• radioButtonOnWell known text (WKT) option if the spatial information is represented as WKT: select the Geometry field containing the WKT geometry and choose the approriate Geometry field or let QGIS auto-detect it. Provide the appropriate Geometry CRS using the setProjection Select CRS widget.

  • If the file contains non-spatial data, activate radioButtonOn No geometry (attribute only table) and it will be loaded as an ordinary table.

Layer settings

Additionally, you can enable:

  • checkboxUse spatial index to improve the performance of displaying and spatially selecting features.

  • checkboxUse subset index to improve performance of subset filters (when defined in the layer properties).

  • checkboxWatch file to watch for changes to the file by other applications while QGIS is running.

At the end, click Add to add the layer to the map. In our example, a point layer named Elevation is added to the project and behaves like any other map layer in QGIS. This layer is the result of a query on the .csv source file (hence, linked to it) and would require to be saved in order to get a spatial layer on disk.

Sample Data

As you set the parser properties, the sample data preview updates regarding to the applied settings.

Also in the Sample Data Table it is possible to override the automatically determined column types. Importing a DXF or DWG file

DXF and DWG files can be added to QGIS by simple drag-and-drop from the Browser Panel. You will be prompted to select the sublayers you would like to add to the project. Layers are added with random style properties.


For DXF files containing several geometry types (point, line and/or polygon), the name of the layers will be generated as <filename.dxf> entities <geometry type>.

To keep the dxf/dwg file structure and its symbology in QGIS, you may want to use the dedicated Project ► Import/Export ► Import Layers from DWG/DXF… tool which allows you to:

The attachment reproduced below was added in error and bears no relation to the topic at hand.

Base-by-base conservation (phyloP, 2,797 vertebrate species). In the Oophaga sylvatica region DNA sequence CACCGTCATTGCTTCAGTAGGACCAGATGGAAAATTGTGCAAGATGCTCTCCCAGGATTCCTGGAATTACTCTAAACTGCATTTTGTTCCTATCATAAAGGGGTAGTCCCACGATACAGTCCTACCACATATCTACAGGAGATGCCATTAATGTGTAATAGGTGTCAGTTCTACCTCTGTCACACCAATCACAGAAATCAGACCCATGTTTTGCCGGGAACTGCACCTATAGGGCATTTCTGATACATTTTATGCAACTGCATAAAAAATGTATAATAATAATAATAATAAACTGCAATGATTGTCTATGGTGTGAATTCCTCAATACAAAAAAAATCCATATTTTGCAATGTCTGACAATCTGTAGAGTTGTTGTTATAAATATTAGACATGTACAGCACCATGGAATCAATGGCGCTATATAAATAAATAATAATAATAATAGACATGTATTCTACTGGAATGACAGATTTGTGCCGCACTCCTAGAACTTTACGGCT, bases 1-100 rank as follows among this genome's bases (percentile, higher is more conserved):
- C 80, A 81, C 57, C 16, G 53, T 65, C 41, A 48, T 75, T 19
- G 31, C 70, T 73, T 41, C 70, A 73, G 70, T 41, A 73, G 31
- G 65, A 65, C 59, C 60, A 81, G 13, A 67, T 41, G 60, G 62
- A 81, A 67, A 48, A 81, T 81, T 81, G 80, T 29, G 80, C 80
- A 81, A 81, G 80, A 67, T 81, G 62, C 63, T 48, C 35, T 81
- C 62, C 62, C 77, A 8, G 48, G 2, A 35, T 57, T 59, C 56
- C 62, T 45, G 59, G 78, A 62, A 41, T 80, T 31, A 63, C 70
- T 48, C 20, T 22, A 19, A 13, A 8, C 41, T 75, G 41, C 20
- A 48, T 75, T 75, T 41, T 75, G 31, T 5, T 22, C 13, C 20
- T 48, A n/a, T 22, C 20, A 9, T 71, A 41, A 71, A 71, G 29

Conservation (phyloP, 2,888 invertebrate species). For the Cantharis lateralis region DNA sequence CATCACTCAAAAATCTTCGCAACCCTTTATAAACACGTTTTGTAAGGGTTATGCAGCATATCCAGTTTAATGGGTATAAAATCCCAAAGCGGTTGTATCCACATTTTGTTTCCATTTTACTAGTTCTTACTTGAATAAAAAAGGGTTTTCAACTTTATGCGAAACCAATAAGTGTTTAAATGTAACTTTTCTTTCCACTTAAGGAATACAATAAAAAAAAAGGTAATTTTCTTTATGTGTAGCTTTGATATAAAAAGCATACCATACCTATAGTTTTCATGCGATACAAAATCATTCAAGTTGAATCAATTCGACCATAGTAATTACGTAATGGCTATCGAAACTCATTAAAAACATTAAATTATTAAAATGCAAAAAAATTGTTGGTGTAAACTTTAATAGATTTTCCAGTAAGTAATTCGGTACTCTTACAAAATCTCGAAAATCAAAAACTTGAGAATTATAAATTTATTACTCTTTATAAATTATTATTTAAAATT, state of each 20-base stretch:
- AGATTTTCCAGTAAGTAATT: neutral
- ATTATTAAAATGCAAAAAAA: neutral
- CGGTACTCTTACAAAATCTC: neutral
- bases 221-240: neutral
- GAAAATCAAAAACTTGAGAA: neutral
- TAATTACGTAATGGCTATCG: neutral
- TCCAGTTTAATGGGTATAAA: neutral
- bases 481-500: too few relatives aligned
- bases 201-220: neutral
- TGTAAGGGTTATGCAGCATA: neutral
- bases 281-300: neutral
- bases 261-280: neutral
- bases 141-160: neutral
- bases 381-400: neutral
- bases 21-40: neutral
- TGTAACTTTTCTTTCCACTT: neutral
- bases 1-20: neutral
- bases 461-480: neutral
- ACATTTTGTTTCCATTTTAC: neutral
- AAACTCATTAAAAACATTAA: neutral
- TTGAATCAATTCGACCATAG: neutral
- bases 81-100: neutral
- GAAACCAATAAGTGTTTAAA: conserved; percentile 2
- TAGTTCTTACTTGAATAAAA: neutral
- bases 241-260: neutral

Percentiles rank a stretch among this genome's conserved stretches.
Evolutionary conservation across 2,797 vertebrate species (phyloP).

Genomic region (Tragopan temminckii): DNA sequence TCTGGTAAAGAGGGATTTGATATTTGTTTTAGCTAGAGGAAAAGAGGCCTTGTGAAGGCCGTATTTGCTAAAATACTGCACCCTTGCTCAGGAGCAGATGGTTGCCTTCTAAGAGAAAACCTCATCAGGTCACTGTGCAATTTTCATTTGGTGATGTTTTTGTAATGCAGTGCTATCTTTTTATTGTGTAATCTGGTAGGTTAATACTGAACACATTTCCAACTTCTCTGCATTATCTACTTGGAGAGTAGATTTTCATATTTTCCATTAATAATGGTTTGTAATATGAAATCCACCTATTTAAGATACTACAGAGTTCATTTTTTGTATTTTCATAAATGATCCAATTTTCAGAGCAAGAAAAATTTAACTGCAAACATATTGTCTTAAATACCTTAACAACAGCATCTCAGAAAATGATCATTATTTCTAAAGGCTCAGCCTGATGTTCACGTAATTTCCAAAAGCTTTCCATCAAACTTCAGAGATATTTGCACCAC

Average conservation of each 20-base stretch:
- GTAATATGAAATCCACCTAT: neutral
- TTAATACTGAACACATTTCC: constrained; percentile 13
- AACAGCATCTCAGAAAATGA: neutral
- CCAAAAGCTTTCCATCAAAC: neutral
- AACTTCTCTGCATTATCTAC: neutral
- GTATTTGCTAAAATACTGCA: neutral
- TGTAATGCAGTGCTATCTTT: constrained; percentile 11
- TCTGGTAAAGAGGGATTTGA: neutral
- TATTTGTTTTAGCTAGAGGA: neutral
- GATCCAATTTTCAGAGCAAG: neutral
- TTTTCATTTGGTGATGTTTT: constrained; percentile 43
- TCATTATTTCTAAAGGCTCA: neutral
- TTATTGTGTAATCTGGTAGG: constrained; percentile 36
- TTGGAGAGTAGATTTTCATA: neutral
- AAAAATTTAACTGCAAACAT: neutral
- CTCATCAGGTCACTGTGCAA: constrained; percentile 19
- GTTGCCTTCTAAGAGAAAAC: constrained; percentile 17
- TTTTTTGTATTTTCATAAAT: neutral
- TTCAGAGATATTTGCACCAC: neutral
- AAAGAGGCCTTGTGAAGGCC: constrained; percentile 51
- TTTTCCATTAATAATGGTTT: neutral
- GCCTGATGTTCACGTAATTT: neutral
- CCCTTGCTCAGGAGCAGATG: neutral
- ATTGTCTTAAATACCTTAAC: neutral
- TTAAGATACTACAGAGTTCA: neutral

1. import elements from the drawing file into a GeoPackage database.

  2. add imported elements to the project.

In the DWG/DXF Import dialog, to import the drawing file contents:

  1. Input the location of the Source drawing, i.e. the DWG/DXF drawing file to import.

  2. Specify the coordinate reference system of the data in the drawing file.

  3. Input the location of the Target package, i.e. the GeoPackage file that will store the data. If an existing file is provided, then it will be overwritten.

  4. Choose how to import blocks with the dedicated combobox:

    • Expand Block Geometries: imports the blocks in the drawing file as normal elements.

    • Expand Block Geometries and Add Insert Points: imports the blocks in the drawing file as normal elements and adds the insertion point as a point layer.

    • Add Only Insert Points: adds the blocks insertion point as a point layer.

  5. Check checkbox Use curves to promote the imported layers to a curved geometry type.

  6. Use the Import button to import the drawing into the destination GeoPackage file. The GeoPackage database will be automatically populated with the drawing file content. Depending on the size of the file, this can take some time.

After the .dwg or .dxf data has been imported into the GeoPackage database, the frame in the lower half of the dialog is populated with the list of layers from the imported file. There you can select which layers to add to the QGIS project:

  1. At the top, set a Group name to group the drawing files in the project. By default this is set to the filename of the source drawing file.

  2. Check layers to show: Each selected layer is added to an ad hoc group which contains vector layers for the point, line, label and area features of the drawing layer. The style of the layers will resemble the look they originally had in *CAD.

  3. Choose if the layer should be visible at opening.

  4. Checking the checkbox Merge layers option places all layers in a single group.

  5. Press OK to open the layers in QGIS.